In this non-fiction story “A Hanging,” George Orwell witnessed a Hindu prisoner in his cell waiting to be hanged. As he thought about how inhuman it is to take away a human life, he watched the warders escorted the healthy man from his cell to the gallows. During the progress, a dog suddenly came bounding among the whole group of people with loud barking voice, created such a relief disruption. But after a few minutes, one of the wanders finally captured and restrains the dog, and the progress begins. Two warders marched on either side of the prisoner and walk toward the scaffold. At that moment, Orwell saw the unspeakable wrongness of cutting a life short when it is in full tide. “It is curious; but till that moment I had never realized what it means to destroy a healthy, conscious man” (p.667). Lastly, the hangman led him up the ladder, fastened the rope around his neck and after a few seconds of him crying and praying to god, the trap is sprung and the man is forever gone. After the execution, the warders went for a bottle of Whiskey, had conversations and laugh on with their day.
After finish reading this story, I found myself wondering about that prisoner. What was his name? Did he have any children or family? And why was he sentenced to death? The author focused our attention on the execution yet gives us no detail about the prisoner’s background. I understand that the prisoner must have done something horribly wrong and deserved to stay in prison, but he is also a human being just like us. The fact that it is okay for a person to take the life of another, make me mad. I never really think deeply about capital punishment until now. After reading Orwell’s story, I believe that murder is wrong as well as death penalty.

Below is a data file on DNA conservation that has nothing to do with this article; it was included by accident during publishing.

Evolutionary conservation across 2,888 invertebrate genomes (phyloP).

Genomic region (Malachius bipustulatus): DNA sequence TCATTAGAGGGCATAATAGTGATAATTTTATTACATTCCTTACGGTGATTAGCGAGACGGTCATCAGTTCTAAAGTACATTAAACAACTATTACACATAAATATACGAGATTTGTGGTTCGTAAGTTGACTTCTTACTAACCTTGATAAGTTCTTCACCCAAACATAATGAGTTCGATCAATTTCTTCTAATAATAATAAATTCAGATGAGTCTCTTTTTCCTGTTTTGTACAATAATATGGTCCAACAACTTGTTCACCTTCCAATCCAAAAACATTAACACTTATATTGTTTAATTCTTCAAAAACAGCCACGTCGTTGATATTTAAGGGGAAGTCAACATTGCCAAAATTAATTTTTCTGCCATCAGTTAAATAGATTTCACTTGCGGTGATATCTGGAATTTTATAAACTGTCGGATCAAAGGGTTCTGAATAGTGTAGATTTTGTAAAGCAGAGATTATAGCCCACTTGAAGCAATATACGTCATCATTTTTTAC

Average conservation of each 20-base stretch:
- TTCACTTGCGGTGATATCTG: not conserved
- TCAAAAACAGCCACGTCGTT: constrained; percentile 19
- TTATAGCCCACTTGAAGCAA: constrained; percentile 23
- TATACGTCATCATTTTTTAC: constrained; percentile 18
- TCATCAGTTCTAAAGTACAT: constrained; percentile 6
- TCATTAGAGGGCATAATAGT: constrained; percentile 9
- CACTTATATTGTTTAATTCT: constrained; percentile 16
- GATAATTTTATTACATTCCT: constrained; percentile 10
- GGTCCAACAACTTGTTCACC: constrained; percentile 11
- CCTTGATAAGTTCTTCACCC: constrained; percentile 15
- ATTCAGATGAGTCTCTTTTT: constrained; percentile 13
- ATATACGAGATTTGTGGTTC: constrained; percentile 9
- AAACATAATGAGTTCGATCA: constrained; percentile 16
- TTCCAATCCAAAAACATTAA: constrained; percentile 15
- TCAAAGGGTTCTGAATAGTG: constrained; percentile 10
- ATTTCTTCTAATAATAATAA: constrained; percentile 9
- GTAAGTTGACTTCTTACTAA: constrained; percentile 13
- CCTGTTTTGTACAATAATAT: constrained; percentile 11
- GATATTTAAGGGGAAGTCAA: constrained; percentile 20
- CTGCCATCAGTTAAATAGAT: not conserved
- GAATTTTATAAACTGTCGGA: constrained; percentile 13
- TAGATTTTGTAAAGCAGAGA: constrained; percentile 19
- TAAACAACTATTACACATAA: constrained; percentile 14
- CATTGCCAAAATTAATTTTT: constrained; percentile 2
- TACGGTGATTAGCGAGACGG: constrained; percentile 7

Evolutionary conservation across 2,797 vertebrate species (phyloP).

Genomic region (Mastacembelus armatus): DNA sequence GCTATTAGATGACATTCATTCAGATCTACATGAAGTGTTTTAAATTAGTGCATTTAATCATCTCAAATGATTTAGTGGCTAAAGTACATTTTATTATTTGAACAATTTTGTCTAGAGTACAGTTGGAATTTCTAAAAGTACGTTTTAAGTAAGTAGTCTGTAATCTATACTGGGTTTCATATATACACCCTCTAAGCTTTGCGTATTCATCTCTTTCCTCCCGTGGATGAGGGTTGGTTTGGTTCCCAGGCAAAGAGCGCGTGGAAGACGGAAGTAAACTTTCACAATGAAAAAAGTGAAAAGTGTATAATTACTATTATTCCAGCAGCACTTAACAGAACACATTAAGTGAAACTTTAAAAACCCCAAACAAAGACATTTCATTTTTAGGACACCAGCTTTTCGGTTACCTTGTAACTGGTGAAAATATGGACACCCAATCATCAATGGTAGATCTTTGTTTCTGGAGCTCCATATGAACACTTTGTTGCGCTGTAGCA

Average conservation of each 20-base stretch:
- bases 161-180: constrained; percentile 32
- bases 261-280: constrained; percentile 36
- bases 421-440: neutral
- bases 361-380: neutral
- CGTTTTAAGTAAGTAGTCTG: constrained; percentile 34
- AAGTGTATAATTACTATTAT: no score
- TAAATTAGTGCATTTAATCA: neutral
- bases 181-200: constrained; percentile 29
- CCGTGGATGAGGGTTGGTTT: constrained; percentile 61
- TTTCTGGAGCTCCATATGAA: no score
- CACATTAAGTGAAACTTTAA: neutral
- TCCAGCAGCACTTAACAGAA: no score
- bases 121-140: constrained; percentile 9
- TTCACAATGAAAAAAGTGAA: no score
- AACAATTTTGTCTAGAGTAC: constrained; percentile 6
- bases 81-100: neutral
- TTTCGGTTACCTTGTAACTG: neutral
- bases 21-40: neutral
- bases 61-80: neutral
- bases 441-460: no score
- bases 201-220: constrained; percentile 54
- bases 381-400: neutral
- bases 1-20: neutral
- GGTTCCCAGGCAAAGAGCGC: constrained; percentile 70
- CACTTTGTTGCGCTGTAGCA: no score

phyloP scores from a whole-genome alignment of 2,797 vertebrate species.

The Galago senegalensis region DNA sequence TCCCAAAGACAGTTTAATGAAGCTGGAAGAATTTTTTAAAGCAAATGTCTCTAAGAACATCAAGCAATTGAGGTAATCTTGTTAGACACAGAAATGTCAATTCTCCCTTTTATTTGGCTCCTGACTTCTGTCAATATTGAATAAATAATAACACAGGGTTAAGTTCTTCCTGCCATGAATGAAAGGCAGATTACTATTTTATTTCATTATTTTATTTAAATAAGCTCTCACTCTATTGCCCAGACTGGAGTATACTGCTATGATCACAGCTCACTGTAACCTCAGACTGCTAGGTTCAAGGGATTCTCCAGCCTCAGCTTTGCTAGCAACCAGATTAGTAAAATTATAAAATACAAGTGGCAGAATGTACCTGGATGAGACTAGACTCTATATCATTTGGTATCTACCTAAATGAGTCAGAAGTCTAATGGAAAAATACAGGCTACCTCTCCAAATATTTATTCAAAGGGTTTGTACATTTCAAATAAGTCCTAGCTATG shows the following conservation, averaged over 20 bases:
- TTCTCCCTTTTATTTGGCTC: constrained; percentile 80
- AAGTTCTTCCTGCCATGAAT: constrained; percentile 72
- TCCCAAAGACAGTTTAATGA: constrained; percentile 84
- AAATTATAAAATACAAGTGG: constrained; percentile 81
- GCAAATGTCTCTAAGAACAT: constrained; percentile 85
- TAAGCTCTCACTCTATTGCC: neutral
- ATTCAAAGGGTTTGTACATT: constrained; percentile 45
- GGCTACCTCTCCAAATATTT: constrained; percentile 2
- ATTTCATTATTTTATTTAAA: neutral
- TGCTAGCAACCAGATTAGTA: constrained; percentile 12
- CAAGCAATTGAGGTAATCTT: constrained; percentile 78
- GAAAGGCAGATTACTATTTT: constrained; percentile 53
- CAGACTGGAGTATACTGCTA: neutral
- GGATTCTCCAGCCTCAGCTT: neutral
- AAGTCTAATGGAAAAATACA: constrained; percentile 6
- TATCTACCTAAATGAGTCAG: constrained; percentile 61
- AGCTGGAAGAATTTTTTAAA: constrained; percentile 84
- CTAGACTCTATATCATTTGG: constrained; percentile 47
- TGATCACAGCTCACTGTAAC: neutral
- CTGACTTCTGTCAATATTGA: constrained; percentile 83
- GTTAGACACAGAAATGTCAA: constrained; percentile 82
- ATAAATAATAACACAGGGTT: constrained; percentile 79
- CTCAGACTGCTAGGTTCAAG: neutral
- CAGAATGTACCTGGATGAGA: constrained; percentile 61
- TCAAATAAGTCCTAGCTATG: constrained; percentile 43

Throughout the essay, the author shows that the prisoners have been treated like animals. When he described the cells, he stated, “We were waiting outside the condemned cells, a row of sheds fronted